Israel has no shortage of avowed detractors. It also has many genuine avid supporters. Even more people and institutions claim to “support Israel.” But what does “supporting Israel” really mean?
Sadly, and insidiously, in many cases, it means very little. It is the proverbial “talking the talk” without the willingness to “walk the walk.” Certainly, the climate in some circles, notably academia and the media, is apt to make the malleable fall on the denigrate-Israel team. But given the circles in which some others travel, it evidently is more comfortable to claim status as a supporter of Israel, rather than not.
A recent poll commissioned by The Israel Project illustrates that point: Eighty-two percent of the American Jews that took part in the survey said they support Israel, with most of them characterizing themselves as “strong supporters.” Yet when asked if they engage in conversation about Israel or defend Israel while talking to non-Jews, most of the participants replied negatively. Thus it appears that the majority of American Jews claim they “support Israel,” yet they are not even willing to “talk the talk”, much less “walk the walk.”
In life generally, it is important to know who your real allies are, and who are on the team or are friends in name only — whom you can count on, and who will dilute the effort; who will help, and who will not. And you want to know whether your contributions to an ostensibly pro-Israel organization are likely to help Israel’s cause, or be used in the service of another agenda.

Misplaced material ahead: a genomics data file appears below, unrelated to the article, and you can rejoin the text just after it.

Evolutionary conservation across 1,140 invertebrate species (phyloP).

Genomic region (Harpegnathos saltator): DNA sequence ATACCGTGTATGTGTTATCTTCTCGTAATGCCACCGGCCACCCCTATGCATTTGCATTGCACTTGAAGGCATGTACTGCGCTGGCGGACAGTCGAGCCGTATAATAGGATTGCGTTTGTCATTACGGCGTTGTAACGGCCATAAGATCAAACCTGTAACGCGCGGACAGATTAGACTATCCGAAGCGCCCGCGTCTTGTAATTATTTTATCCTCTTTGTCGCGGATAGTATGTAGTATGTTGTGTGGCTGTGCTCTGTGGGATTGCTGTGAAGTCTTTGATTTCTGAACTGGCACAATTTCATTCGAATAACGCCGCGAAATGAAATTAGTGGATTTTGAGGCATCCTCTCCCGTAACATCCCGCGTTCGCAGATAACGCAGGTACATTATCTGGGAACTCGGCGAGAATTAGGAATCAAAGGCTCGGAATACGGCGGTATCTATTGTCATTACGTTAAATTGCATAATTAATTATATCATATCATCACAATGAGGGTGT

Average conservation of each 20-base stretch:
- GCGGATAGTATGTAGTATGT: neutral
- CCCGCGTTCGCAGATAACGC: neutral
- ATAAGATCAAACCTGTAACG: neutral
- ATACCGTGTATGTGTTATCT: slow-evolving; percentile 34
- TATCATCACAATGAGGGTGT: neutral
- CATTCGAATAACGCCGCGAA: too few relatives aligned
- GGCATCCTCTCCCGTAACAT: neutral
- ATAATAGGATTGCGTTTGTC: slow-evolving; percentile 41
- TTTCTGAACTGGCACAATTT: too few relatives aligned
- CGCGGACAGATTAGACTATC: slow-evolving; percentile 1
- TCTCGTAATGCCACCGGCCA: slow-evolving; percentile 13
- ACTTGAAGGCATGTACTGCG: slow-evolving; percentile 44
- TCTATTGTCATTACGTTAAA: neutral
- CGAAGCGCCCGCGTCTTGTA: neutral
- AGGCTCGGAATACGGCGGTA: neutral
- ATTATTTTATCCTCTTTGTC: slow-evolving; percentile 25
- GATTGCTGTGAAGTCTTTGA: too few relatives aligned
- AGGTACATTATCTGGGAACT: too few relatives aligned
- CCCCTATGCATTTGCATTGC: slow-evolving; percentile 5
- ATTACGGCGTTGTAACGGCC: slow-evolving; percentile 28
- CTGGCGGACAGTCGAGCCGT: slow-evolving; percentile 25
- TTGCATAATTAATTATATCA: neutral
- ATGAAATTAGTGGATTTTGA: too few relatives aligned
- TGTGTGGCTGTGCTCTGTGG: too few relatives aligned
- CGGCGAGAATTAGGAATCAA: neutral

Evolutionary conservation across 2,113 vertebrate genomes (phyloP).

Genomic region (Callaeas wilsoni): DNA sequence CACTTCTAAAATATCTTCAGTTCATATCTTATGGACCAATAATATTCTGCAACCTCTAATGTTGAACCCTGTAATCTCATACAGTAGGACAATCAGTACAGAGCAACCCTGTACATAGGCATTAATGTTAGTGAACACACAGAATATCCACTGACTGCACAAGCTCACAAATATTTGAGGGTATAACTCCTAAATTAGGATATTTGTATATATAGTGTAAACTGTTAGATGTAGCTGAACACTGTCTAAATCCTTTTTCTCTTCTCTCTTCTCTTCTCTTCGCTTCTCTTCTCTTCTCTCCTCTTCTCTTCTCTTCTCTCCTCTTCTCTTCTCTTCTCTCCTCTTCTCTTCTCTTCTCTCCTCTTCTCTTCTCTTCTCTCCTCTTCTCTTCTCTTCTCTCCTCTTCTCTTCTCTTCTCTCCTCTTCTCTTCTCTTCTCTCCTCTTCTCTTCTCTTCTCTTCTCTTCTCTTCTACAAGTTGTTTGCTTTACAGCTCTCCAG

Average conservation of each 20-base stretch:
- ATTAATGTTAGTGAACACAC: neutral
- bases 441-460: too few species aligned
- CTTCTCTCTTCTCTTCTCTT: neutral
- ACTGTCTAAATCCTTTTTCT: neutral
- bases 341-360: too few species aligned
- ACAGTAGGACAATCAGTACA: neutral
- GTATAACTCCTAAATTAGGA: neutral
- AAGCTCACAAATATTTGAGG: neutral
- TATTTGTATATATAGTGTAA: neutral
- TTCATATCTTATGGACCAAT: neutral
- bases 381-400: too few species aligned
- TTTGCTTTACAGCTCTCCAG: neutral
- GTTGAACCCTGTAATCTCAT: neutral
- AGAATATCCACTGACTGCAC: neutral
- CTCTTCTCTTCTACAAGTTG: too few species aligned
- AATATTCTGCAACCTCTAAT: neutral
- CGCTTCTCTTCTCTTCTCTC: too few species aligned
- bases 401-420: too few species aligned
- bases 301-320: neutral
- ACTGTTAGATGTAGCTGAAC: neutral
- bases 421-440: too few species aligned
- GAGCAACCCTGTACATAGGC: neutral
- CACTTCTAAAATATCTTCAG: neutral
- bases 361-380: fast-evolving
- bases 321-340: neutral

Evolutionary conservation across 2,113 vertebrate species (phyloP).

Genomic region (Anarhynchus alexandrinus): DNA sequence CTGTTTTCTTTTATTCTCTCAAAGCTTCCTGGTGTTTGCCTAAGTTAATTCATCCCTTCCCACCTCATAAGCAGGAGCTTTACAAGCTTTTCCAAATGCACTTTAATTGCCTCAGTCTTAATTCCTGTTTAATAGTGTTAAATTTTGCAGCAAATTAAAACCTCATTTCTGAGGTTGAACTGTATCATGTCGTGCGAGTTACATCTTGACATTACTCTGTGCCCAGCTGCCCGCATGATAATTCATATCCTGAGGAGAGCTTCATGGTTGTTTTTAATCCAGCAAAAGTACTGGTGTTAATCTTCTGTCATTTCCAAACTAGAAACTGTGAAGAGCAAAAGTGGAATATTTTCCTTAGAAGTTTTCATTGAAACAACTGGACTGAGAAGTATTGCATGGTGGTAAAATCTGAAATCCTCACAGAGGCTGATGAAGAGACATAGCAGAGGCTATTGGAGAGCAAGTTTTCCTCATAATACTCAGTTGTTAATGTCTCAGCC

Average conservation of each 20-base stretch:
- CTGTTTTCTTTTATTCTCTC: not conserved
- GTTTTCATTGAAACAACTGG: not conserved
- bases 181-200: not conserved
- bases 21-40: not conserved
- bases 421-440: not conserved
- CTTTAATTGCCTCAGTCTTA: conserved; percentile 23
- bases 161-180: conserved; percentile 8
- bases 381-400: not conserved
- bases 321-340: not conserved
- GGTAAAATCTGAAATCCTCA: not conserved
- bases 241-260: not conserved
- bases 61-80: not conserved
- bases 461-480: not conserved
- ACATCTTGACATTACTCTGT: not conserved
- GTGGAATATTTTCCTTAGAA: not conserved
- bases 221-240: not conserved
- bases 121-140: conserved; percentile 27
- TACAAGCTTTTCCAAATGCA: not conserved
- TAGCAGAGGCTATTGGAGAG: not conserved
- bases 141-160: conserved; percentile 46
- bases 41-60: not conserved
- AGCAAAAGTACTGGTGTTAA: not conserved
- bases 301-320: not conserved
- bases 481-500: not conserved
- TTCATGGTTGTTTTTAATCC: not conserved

While recognizing there are many ways to support Israel, here are some guidelines to judge whether one is a genuine supporter:
What does the individual or organization actually do to support Israel, beyond claiming to be a supporter? If the answer is little or nothing, the verdict is self-evident.
A discussion of specific types of activities follows.
What does the individual or organization actually say beyond that he “supports Israel”? Something like “I support Israel but not its government,” or “I support Israel but not the occupation,” or “I support Israel but I want it to change”?
That is not support. It is a realm of the double standard applied to Israel. These “supporters” insist on virtual perfection for Israel (and, of course, only Israel). In this mindset, Israel and only Israel can be considered supported with a reservation, if not downright opposition appended in the same sentence. It makes as much sense as “I love that restaurant, but the food is terrible.” For another example, does any UN supporter ever say, “We should rely more on the UN, but the oil-for-food-scandal is a travesty”? (Not that any of Israel’s misdeeds compare to the oil-for-food-scandal.)
“I support Israel but not its government” is a common refrain, but most of these “supporters” repeating this mantra were saying the same thing of Israel’s previous governments led by Ehud Olmert, Ariel Sharon and Ehud Barak, and every Israeli government for years before that.
Contributions and Membership